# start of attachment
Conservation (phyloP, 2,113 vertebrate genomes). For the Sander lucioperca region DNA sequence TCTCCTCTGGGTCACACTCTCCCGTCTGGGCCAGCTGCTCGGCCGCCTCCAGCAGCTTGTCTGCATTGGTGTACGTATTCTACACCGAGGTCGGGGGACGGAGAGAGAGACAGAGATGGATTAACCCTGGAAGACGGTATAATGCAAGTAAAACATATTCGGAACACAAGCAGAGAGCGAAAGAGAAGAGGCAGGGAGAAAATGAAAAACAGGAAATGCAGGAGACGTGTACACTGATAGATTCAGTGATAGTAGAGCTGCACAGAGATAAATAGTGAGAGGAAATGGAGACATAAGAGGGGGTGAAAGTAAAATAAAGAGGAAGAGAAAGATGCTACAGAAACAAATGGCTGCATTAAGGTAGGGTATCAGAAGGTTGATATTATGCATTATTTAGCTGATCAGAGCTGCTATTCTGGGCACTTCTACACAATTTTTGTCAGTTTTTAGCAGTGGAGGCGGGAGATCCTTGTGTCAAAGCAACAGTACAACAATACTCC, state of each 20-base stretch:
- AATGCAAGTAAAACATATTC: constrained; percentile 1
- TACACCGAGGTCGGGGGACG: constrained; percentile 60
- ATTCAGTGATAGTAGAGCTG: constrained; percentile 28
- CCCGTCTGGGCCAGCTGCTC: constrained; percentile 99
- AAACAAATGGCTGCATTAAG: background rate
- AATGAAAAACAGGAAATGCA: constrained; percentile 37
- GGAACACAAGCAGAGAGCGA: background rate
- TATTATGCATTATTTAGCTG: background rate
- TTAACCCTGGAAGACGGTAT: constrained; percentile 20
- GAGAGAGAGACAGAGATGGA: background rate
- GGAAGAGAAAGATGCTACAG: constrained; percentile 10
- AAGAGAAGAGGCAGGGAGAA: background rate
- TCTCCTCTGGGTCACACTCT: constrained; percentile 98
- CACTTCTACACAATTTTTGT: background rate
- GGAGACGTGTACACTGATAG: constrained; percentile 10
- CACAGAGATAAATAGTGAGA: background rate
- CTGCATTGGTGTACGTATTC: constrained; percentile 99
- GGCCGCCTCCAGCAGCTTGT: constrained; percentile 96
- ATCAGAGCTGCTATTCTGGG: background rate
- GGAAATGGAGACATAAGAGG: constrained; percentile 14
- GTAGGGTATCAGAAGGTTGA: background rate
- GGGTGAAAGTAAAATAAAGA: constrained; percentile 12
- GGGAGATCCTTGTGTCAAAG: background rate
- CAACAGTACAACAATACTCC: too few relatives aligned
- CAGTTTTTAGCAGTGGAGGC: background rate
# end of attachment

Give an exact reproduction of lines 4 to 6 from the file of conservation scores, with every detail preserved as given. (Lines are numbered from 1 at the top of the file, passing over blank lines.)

- ATTCAGTGATAGTAGAGCTG: constrained; percentile 28
- CCCGTCTGGGCCAGCTGCTC: constrained; percentile 99
- AAACAAATGGCTGCATTAAG: background rate